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Can a slack strategy boost innovation?

George Blacklock

Strange and wonderful ideas can emerge when you give your employees the time and assets to explore them, say Yasser Rahrovani, Alain Pinsonneault and Robert D Austin, writing for MIT Sloan Management Review.

For instance, by allowing employees to devote 20 per cent of their time to creativity, Google have been presented with the ideas for Gmail, AdSense and Google Earth.

But, the authors stress, that model won’t work for every company; it pays to plan your slack programme carefully, pre-assess team members and define the most suitable approach for the majority.


Researching the most effective way to design a slack strategy, they interviewed successful thinkers from companies across various industries to find out how they innovate and whether a “slack” culture was helpful.

They then tested the practical model on a sample group of 427 employees, revealing four distinct characters based on criteria of job expertise and how creative they considered themselves to be.

  • High expertise, high innovation (HEHI) people were knowledgeable, inquisitive and always on the lookout for fresh technical ideas and solutions.
  • High expertise, low innovation (HELI) people were comfortable with their current knowledge and reluctant to embrace new technologies.
  • Low expertise, high innovation (LEHI) people were keen to explore change but were usually recent employees.
  • Low expertise, low innovation (LELI) people were less knowledgeable and wary of change.

Most people sat in the middle, with HEHI and LELI people representing just eight per cent each. The authors then looked at whether people’s motivation was either intrinsic (mostly about self-development and fulfilment) or social (aimed at helping others), or both.

Armed with this information, they analysed the way the four groups responded to the three slack resources available – time, technology and support personnel. HEHIs, for example, were very motivated by time and support, but ambivalent towards added technology.


Finally, Rahrovani, Pinsonneault and Austin drew up a list of six key pointers for businesses setting up a slack programme.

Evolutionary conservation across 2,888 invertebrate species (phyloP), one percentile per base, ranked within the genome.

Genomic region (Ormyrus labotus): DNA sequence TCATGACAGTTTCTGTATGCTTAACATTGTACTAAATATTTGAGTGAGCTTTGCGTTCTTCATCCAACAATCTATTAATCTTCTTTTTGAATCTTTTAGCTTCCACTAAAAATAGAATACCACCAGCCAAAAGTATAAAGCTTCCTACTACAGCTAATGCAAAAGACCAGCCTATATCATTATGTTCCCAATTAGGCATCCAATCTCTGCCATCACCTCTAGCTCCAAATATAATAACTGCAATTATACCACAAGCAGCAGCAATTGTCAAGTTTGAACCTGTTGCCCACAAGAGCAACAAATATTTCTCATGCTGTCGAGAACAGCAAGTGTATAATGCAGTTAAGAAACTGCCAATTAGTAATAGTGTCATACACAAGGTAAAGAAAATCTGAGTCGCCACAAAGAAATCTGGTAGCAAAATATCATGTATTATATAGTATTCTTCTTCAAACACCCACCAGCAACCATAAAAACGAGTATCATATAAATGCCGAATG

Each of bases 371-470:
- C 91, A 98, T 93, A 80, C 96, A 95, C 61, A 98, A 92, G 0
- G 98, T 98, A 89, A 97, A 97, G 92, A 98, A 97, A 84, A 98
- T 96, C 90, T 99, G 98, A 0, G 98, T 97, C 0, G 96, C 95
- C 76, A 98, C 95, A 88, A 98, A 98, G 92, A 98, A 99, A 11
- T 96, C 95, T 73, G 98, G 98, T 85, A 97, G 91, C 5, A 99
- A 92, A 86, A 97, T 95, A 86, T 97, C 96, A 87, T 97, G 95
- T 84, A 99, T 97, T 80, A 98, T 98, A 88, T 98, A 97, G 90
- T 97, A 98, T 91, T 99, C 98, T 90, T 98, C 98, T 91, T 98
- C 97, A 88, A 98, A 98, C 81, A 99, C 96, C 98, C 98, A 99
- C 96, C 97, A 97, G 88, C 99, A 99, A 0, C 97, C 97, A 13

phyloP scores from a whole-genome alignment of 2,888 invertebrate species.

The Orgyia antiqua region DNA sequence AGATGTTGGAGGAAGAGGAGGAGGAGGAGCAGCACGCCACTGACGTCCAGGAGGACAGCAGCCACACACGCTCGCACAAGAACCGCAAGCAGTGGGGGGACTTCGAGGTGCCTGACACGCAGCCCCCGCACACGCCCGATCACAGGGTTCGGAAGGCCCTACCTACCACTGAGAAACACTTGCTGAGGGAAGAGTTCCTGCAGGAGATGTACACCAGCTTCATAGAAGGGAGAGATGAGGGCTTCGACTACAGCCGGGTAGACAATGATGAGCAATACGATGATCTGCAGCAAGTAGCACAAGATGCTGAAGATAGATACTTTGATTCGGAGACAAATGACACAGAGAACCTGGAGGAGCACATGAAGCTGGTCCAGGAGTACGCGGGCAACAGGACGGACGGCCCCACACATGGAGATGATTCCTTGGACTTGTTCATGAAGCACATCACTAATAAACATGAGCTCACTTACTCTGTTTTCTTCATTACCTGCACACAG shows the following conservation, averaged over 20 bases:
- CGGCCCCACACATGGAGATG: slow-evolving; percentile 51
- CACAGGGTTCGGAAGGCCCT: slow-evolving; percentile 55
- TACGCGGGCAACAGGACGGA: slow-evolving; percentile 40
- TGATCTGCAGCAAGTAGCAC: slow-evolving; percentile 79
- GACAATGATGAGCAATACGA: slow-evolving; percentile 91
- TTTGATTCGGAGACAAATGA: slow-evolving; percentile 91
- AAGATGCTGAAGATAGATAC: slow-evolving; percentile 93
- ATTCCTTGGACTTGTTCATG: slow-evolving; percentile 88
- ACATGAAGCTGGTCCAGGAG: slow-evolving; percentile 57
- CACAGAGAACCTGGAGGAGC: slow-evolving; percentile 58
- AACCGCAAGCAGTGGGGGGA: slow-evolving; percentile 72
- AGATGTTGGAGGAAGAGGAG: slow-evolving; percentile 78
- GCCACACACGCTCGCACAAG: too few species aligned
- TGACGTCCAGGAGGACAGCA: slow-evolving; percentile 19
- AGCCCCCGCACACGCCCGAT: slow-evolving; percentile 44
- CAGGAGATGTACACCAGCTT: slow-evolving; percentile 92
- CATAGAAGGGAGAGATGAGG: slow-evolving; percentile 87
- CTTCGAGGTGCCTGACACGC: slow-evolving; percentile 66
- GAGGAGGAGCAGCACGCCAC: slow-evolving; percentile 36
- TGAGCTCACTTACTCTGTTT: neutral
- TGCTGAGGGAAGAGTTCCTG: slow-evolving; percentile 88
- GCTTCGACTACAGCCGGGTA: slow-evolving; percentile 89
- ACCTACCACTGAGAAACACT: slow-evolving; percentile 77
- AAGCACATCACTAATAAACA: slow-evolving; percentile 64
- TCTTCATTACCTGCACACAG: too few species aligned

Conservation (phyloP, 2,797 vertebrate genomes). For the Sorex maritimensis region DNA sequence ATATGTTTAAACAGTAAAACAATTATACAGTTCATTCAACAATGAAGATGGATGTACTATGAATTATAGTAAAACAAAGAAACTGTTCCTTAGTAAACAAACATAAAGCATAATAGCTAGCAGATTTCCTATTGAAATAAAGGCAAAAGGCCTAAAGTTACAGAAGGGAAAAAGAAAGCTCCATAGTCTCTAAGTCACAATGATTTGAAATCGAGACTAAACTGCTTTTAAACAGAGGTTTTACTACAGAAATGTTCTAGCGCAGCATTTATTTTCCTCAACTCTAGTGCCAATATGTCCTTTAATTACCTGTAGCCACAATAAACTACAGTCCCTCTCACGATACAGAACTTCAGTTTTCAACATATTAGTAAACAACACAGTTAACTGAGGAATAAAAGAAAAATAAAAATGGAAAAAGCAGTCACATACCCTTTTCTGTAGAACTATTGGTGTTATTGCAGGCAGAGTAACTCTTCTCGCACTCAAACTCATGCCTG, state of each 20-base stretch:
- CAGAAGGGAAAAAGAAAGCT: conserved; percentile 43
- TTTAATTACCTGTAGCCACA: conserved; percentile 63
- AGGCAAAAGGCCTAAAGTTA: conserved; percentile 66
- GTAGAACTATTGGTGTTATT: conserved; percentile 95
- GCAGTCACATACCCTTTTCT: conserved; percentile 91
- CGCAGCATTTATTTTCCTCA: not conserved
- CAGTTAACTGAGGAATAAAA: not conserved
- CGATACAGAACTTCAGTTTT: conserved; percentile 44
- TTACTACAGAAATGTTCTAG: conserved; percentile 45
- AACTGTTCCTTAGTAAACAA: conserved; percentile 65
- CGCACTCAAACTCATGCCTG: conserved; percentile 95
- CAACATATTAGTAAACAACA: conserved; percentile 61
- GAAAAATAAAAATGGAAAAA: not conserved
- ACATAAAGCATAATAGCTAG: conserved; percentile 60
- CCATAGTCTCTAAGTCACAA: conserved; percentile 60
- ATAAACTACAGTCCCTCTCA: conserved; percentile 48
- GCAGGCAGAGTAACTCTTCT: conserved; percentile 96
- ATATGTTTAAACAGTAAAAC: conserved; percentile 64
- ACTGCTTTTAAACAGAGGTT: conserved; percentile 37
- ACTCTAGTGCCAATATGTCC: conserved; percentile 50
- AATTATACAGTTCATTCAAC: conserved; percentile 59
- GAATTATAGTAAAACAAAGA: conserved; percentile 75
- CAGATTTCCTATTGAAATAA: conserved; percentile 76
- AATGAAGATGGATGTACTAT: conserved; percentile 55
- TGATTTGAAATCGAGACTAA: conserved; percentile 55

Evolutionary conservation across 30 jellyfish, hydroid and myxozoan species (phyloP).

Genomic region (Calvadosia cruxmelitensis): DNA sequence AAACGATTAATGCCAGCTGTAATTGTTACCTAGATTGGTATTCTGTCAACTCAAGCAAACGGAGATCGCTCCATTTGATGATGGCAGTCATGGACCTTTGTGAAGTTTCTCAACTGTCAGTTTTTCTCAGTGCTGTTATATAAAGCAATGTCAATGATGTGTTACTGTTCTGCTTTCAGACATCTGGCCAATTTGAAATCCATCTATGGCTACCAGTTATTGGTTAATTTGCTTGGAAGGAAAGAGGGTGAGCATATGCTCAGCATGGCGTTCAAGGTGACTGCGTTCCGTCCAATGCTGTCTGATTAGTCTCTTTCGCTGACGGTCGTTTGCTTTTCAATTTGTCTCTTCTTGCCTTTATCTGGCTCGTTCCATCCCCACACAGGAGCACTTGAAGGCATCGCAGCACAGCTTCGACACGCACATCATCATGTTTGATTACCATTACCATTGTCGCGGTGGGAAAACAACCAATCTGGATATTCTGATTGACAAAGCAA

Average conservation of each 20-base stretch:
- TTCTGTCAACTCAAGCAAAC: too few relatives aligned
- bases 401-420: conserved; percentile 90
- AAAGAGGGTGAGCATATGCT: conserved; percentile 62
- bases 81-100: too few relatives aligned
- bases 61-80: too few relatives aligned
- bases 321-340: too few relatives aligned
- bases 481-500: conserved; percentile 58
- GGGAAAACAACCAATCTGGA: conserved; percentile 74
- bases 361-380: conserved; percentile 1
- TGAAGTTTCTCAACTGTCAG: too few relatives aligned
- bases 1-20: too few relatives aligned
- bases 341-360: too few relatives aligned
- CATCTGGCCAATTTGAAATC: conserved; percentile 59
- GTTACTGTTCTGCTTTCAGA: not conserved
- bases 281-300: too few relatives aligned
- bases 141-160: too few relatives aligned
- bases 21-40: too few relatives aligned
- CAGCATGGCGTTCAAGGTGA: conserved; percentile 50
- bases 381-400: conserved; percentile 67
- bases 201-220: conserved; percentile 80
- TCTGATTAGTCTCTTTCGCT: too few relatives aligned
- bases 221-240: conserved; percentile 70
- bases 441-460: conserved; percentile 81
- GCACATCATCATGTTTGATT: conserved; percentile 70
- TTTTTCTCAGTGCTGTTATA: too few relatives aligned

1) No single strategy will suit all team members. Don’t expect to get Google-style results if the majority of your workforce don’t have an innovative culture. Gear your programme to the employees you actually have.

2) Any slack strategy needs grass roots managerial support and guidance. The drive to innovate may come from the top, but it’s managers on the frontline who will be operating the slack programme on a day-to-day basis.

3) Consider what motivates different employees. For most it will be the intrinsic opportunity for personal growth and achievement through innovation. For HEHIs it will be the social goal of helping others that will open their eyes to possibilities.

4) Create a safe experimental environment for the least-confident innovators. LELIs and LEHIs need plenty of verbal reassurance.

5) Give employees the slack they require as individuals. Remember that a reluctant innovator can change tack over time.

6) Match your slack programme to the kind of innovation your business wants. The authors explain: “Adding slack can produce two types of innovation: internal innovations, which address work processes and deliver efficiency gains, and outcome innovations, which address process deliverables and directly affect customers.”

There’s much to gain from using slack methodology to encourage positive change and invention, but only if you research your employees’ responses to innovation and adopt the appropriate strategies.

Source Article: If You Cut Employees Some Slack, Will They Innovate?
Author(s): Yasser Rahrovani, Alain Pinsonneault and Robert D Austin